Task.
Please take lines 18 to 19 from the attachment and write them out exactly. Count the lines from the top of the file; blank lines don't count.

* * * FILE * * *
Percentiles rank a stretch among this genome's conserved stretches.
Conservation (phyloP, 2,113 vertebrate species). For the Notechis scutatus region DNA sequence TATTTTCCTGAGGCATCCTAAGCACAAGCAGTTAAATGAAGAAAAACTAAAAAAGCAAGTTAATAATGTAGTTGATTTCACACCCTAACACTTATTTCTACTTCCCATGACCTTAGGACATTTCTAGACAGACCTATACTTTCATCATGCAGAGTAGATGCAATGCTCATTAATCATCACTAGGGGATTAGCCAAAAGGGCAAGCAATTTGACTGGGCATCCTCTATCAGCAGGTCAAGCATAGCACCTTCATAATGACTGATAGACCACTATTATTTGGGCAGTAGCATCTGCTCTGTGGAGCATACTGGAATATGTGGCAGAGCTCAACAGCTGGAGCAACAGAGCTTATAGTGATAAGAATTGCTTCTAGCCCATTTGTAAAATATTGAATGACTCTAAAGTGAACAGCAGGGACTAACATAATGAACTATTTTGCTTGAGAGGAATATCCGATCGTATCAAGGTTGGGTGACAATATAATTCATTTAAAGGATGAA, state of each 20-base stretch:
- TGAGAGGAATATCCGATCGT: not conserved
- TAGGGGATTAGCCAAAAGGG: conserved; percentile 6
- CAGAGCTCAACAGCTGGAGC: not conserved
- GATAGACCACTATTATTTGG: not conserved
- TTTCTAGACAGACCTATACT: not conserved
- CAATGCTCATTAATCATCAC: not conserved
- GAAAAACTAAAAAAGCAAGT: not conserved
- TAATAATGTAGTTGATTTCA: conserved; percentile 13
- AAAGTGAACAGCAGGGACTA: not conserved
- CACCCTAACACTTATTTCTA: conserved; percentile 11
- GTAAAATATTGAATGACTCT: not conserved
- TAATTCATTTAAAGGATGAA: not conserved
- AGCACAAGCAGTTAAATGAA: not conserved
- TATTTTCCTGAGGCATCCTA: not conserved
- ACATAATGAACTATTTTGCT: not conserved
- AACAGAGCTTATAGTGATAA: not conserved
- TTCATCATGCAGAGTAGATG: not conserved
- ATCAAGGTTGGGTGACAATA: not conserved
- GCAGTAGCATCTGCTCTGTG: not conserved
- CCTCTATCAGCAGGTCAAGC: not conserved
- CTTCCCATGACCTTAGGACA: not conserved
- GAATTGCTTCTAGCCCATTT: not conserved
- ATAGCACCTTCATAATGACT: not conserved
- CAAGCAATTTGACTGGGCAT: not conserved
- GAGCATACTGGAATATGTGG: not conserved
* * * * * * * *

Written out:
- AACAGAGCTTATAGTGATAA: not conserved
- TTCATCATGCAGAGTAGATG: not conserved